"We now have a more complete core record from the middle Miocene and a step into a colder period of time, and that was one of our key targets," Florindo said. "It will tell an important story when we put together our recovery with the record of last season. This is exciting science and it will echo loudly in the scientific community."
The middle Miocene has long been held as one of the fundamental time intervals in development of the modern Antarctic ice sheets. It encompassed a change from a warm climate optimum approximately 17 million years ago to the onset of major cooling approximately 14 million years ago, and the formation of a quasi-permanent ice sheet on East Antarctica. Florindo and Harwood said fossils and sediments deposited during this year's ANDRILL target interval suggest the persistence of warmer-than-present conditions over an extended period of the middle and late Miocene when the western Ross Sea and McMurdo Sound resembled the modern climate conditions of southernmost South America, southwestern New Zealand, and southern Alaska, rather than the cold polar climate of today.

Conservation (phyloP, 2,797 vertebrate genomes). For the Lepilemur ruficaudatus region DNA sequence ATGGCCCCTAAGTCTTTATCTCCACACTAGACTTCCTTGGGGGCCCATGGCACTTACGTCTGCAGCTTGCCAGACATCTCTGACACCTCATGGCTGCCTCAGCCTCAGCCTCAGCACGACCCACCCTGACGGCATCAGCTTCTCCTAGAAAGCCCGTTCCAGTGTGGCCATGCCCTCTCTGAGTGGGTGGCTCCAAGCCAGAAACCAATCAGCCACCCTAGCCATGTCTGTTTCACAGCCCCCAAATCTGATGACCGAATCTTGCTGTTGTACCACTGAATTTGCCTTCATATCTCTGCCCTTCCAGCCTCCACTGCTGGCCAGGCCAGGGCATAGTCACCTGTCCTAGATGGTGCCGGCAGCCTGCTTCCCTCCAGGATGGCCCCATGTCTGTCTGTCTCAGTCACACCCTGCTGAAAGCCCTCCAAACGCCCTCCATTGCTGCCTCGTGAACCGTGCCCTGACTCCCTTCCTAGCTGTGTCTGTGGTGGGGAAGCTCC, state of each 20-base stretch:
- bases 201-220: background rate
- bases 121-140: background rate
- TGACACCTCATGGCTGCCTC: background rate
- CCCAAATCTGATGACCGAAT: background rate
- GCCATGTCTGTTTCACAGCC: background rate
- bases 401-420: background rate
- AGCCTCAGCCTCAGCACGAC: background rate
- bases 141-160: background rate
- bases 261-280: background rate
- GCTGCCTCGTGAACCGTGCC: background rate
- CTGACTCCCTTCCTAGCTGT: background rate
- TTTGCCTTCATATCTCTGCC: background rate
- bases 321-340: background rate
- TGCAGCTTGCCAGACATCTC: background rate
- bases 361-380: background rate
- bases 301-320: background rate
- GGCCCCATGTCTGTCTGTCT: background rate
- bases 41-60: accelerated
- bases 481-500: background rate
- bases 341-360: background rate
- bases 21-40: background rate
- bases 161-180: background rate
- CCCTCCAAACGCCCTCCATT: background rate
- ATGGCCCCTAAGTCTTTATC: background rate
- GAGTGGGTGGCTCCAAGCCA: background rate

"Until now, most climatic interpretations for this time period has been based on measurement of oxygen isotopes in the deep sea, far from Antarctica," Harwood said. "The cores we've recovered will give us a high resolution history of paleoclimate change directly from the Antarctic continent."
The sediment cores reflect deposition close to or beneath grounded glaciers, alternating with fine-grained sediments, which provide clear evidence for ice advance and substantial retreat during main climate transitions, Florindo and Harwood said. They said programs like ANDRILL are extremely important because of the uncertainties about t
|Contact: Tom Simons|
University of Nebraska-Lincoln